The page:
Seaweed farming, in addition to feeding chickens and humans for diabetes prevention, is also a valuable exportable product, as it is a source of the gel used in toothpaste, ice cream, hair care products, sustainable plastic replacements, baby diapers, etc.  The seaweeds also improve the environment by cleaning the waters of pollution, feed sea turtles and rabbitfish, and provide fish shelter habitat.  Vegetable gardens also respond well when composted with the water retaining seaweeds-- which also provide amazingly high sources of natural timed-release fertilizer, with wonderful water retention properties. The garden products and garden waste can also be fed to the chickens as well. 
In both Tuvalu and Kiribati, we also found thriving on the poor sandy soil of the island some drumstick trees- Moringa!  This plant, introduced from Fiji, is an excellent source of vitamins and complete protein.  The leaves are absolutely adored by chickens- which eat it raw.  The leaves can also be cooked and eaten by humans, and we did just that in the workshops!  The two recipes we tried were simply adding it to traditional coconut cream and (tinned) fish soup and fried with freshly grated coconut at a ratio to 50/50.  YUM!   
We attempted for years to bring in our Happy Chickens from Fiji, but unfortunately we were unsuccessful, due to biosecurity concerns.  The good news is that five people were able to come from Kiribati to the farm in 2019, and they  learned all about how to raise the chickens on foraging and local feeds.  They returned to their three home islands to work with our local NGO partner to improve the local chickens that were available.  
Best Happy Chickens Feed Includes Coconut 'Brains,' Breadfruit, Well-Rotted Compost & More!
Our Happy Chickens solution is that the chickens need to be in rural areas where they can forage for food-- not confined to houses and small pens.  Local feeds must be produced, consisting of defatted coconut waste (no mouldy copra), fresh coconut and coconut 'brains' (embryos inside the sprouted nuts), Moringa/ drumstick leaves, wild Leucaena leaves, sweet potato leaves, wild beach pea vigna marina leaves, wild purslane, cooked ofenga leaves (common ornamental hedge), chopped wild amaranth stems, waste food, well-rotted compost, grass clippings, cooked breadfruit and breadfruit skins, and cooked seaweeds.  In essence everything that pigs benefit from eating, also makes chickens healthy and happy.  In addition, growing chicks need to eat some cooked (non-toxic) fish or smashed fiddler crabs.
The best chickens are NOT the imported meat birds or egg birds, but what we have produced here on the farm.  We are encouraging cross breeding between imported brown egg layers and local chickens, to increase productivity.  Here at the farm, after over ten years of selective breeding, we have a very diverse dual purpose meat and egg producing cross breed.  We are encouraging the farmers of the region to undergo the same cross breeding and selection process to create their own productive local breeds.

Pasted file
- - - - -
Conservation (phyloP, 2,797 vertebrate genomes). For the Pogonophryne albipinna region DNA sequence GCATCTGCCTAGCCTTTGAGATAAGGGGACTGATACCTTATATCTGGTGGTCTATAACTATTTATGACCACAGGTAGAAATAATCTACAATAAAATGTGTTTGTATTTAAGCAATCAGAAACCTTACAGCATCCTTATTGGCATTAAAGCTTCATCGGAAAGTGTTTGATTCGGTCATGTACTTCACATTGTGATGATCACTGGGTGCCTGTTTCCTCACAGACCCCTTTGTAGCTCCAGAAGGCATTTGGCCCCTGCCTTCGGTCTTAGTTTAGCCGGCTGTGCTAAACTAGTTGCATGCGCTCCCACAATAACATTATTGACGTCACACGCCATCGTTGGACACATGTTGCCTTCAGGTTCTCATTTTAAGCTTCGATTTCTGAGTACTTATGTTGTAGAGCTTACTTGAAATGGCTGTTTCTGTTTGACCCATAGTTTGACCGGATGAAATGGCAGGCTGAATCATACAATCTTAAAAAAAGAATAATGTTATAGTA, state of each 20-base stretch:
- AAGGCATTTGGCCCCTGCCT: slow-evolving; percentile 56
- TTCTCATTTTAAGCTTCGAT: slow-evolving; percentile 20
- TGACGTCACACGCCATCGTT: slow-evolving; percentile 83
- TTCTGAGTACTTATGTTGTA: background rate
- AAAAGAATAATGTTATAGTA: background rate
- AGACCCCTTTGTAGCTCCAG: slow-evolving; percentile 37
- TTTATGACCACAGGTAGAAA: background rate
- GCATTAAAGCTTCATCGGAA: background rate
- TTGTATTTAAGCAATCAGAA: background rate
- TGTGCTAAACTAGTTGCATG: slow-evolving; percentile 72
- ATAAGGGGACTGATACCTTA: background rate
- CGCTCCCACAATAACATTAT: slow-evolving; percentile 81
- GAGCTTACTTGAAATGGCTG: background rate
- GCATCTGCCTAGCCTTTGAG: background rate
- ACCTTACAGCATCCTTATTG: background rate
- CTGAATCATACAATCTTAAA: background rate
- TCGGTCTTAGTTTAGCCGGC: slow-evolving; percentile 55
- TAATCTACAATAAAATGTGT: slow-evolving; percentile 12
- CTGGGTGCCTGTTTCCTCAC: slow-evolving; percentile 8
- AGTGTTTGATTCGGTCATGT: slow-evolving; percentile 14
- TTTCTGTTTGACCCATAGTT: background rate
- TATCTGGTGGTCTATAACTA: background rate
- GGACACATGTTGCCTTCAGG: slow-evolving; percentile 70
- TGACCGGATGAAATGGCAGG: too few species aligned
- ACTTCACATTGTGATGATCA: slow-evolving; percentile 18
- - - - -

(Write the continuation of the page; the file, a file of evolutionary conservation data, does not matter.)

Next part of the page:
Plans to Return to Tuvalu & Kiribati Foiled by Covid Flight Restrictions
I had planned on returning to Tuvalu and Kiribati, but alas the pandemic hit and flights completely shut down.  Fiji had no flights for over a full year, while Tuvalu only opened flights last November, and flights into Christmas Island, which remained COVID free for the entire pandemic, only opened this month!   
Here at the farm, this is our off season for chick production, as the older flocks are mostly in their moult.  The hens will be starting their second, third, or fourth year of production in April/May, while a group of 60 younger hens will soon be laying.  The young roosters are crowing up a storm and are fighting some too, so we will soon be selecting the biggest and healthiest roosters to change out the older roosters, and become the father's of the next generaton of happy chickens! 
Thanks again to all our supporters!     
Loloma Love from Fiji, Grandpa Austin
The April 2023 Little by Little Campaign from April 3-7 is designed to help GlobalGiving partners around the world cultivate a robust network of small-dollar donors. All eligible donations up to $50 per unique donor per organization will be matched at 50% during the campaign, and funds will not run out!
Austin carrying feed buckets with youngest farmer
Austin carrying feed buckets with youngest farmer
'Kissable' fish, but is he toxic from bad algae?
'Kissable' fish, but is he toxic from bad algae?
Austin showing off colorful Happy Chicken eggs
Austin showing off colorful Happy Chicken eggs
Austin with Happy Chicken trainees
Austin with Happy Chicken trainees
Seaweed cooking workshop on Kiribati!
Seaweed cooking workshop on Kiribati!
Seaweed farm Kiribati!
Seaweed farm Kiribati!
New Seaweed Planting Experiments in Fiji
New Seaweed Planting Experiments in Fiji
Close-up of Edible Lumi Wawa Seaweed
Close-up of Edible Lumi Wawa Seaweed
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Dec 5, 2022
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By Annelise McDougall | Program Manager

Aug 2, 2022
Updates from the Happy Fiji Chickens!

By Austin Bowden-Kerby | Old Mc Grandaddy who has the farm.....

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Organization Information

Corals for Conservation

Location: Samabula - Fiji
Website:
Facebook: Facebook Page
Project Leader:
Austin Bowden-Kerby
Samabula , Fiji
$44,725 raised of $75,000 goal
 
449 donations
$30,275 to go